The Office of Pupil Personnel Services is responsible for providing special education, compensatory services, academic intervention services (AIS/RTI), and English as a New Language (ENL) instruction to students in the Florida Union Free School District.
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RTI is a three-tiered problem-solving model characterized by high-quality, research-based instruction and interventions that are matched to students’ learning and behavioral needs. In other words, when a student experiences difficulty in the classroom, the teacher targets and addresses areas of the weakness with sound teaching practices, followed by the frequent monitoring of progress frequently and adjustments to instruction as needed.
What are the Core Principles of RTI?
- High-quality, research-based instruction and behavioral support are given in a regular education setting.
- Assessment tools are used to identify targeted areas of concern with frequent monitoring of student progress.
- A three-tiered model of intervention using progress monitoring. Data is used to make instructional decisions and to determine if a student is making progress and meeting academic benchmarks.
- A multi-disciplinary building-level team is working with classroom teachers reviewing data and designing interventions plans.
- Parent involvement is valued and encouraged throughout the RTI process.
What is the three-tiered model?
All students receive classroom instruction that is research based and proven to be effective in teaching students to read, write, perform math calculations and problem solve. Classroom interventions are implemented consistently and systematically in the form of small group and/or additional learning and practice opportunities.
Students who do not make adequate progress in Tier I receive more intense and targeted interventions usually in small pullout groups. Interventions are directly tailored to the needs of the students and are provided in addition to the Tier 1 interventions taking place in the classroom. Tier II interventions can include AIS reading and/or math, speech, counseling, occupational therapy, and/or physical therapy.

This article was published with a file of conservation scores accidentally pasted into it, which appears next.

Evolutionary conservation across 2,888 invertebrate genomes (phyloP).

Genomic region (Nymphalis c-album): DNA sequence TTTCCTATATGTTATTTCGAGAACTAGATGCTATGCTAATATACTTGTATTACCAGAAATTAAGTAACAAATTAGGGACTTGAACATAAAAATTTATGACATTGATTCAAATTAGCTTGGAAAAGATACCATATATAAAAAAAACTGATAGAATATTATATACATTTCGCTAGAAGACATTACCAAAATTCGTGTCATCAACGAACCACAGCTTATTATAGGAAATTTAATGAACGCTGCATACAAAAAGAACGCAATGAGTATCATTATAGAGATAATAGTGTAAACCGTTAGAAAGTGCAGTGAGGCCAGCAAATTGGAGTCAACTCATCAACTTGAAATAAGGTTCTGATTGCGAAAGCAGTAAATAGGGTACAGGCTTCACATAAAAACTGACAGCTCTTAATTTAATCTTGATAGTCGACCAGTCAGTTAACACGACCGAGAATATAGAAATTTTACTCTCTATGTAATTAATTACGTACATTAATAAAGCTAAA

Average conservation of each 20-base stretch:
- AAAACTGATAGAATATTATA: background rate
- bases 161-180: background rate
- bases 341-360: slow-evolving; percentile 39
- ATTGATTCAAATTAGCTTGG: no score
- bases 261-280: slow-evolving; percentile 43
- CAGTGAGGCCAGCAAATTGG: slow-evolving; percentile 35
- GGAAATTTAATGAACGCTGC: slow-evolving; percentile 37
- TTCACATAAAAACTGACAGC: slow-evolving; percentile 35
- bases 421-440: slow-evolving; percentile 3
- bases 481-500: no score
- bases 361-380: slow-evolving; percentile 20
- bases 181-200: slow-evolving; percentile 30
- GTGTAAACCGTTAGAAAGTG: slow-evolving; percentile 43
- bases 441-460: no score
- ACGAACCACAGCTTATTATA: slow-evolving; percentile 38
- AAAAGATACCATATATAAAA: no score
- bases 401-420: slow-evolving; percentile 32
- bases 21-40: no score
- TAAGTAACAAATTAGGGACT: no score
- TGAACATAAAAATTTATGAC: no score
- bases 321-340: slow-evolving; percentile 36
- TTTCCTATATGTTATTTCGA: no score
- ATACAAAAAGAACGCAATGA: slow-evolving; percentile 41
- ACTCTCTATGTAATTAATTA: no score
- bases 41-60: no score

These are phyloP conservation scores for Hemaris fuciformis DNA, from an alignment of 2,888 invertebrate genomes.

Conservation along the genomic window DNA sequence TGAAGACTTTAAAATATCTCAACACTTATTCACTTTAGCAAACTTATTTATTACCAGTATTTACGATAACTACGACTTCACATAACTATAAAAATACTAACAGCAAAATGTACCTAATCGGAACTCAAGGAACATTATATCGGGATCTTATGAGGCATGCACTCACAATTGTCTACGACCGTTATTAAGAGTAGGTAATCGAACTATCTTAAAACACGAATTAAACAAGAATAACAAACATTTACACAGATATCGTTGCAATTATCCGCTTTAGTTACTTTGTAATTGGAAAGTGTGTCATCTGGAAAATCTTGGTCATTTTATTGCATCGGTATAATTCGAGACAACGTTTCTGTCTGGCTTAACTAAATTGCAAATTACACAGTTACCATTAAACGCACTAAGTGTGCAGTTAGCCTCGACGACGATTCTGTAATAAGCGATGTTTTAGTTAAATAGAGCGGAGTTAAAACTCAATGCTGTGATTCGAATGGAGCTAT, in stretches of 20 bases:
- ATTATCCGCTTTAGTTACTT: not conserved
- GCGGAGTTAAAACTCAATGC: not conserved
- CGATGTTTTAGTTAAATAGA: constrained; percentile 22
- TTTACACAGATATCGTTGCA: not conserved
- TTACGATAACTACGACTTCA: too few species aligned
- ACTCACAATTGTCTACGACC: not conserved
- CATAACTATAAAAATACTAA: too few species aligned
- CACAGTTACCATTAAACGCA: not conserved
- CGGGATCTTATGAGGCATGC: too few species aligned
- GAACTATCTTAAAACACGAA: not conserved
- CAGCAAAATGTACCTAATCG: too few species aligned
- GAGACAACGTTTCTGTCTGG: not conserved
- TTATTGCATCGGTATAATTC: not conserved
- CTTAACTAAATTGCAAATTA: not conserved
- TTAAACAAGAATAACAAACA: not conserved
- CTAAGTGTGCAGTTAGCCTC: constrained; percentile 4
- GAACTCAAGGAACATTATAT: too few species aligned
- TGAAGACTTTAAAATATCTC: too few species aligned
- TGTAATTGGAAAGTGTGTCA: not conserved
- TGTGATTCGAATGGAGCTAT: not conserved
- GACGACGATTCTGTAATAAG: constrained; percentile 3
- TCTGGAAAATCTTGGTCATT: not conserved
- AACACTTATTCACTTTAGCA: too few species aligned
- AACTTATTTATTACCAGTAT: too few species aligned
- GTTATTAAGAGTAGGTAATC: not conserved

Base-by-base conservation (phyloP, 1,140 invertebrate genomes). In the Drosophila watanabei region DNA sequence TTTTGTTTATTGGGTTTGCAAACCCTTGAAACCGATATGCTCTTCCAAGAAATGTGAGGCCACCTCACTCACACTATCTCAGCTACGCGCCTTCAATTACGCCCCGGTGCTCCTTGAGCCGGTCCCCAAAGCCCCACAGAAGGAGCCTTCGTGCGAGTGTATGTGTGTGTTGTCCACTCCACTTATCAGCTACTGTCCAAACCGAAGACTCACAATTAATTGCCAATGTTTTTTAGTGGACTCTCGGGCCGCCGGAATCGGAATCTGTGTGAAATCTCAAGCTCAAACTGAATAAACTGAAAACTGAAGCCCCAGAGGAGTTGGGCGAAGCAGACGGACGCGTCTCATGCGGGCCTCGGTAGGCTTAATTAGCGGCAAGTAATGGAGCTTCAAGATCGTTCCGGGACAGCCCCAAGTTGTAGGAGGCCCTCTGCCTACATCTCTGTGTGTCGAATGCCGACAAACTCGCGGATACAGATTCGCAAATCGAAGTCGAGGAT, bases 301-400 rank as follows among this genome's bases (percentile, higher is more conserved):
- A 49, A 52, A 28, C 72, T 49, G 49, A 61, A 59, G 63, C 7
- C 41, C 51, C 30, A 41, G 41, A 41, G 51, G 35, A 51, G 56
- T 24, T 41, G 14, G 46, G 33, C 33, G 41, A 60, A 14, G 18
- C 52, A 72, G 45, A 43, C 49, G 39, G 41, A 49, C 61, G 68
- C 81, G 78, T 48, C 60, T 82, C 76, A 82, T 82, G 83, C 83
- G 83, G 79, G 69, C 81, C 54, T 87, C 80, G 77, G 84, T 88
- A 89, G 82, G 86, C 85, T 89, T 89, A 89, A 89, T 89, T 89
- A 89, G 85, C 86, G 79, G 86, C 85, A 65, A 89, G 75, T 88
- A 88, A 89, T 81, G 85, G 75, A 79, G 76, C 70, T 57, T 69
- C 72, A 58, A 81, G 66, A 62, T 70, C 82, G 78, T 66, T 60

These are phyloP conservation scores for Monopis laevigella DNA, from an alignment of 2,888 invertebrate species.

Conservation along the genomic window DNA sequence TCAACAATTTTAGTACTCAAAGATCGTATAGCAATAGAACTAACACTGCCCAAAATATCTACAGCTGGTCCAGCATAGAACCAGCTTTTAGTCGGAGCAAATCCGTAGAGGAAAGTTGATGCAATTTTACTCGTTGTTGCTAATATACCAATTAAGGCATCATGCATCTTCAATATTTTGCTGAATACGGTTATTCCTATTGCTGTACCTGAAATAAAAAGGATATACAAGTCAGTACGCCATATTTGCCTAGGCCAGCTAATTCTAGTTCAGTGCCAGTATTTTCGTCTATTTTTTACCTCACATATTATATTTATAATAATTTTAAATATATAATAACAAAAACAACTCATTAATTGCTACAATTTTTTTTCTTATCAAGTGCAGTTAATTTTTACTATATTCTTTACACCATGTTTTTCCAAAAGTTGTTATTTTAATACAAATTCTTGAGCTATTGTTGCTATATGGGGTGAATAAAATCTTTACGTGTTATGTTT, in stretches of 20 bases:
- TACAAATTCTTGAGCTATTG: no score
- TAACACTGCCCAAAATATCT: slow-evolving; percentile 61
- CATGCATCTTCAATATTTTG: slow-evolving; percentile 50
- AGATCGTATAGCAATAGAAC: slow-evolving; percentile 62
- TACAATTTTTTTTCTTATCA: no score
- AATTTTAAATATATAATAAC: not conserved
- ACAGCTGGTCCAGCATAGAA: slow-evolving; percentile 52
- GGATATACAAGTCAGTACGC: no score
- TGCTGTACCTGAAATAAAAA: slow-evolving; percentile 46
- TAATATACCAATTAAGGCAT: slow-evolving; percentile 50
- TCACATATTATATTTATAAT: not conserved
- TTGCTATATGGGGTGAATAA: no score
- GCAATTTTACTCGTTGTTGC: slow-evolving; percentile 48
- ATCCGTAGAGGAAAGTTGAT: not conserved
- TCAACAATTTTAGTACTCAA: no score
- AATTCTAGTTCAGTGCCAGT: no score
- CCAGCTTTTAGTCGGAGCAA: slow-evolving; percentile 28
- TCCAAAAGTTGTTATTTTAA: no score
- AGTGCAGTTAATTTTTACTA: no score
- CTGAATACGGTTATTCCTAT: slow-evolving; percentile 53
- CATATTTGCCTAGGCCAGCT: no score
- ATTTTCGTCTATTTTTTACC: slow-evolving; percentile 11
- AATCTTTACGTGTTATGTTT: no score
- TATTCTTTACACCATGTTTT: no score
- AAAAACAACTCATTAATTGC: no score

School Psychologists play a major role in prevention, intervention and remediation of school problems. They help identify and evaluate children with emotional, social, behavioral and learning disorders; provide short-term or group counseling, and serve as a resource to staff and parents in working with children with special needs.
Jeanne Marie Pavlik
651-3095, ext. 30009
Committee on Special Education (CSE)
The CSE evaluates needs of children who have or may have physical, mental or emotional disabilities. A comprehensive core evaluation, which includes a psychological, educational and social assessment, helps determine a child’s needs.
When a child is recommended for special education, an Individualized Education Plan (IEP) is developed specifying services to be provided and the approach to be used to address the child’s needs.
Committee on Preschool Special Education (CPSE)
The CPSE addresses the needs of children, ages 3 to 5, with disabilities. If you suspect your preschool age child may have a disability, call the Pupil Personnel Office. (651-3095 x40010)
Speech therapists help students with speech and language disorders, including articulation. Therapists serve students classified by the CSE and other who have a need for this support.
Section 504 is a civil rights statute that requires schools, public or private, who receive federal financial assistance for educational purposes, not discriminate against children with disabilities. Schools must provide these students with reasonable accommodations comparable to those provided to their peers under the rulings of Section 504. Students with a disability that substantially limits a major life function may be eligible for accommodations under a Section 504 plan.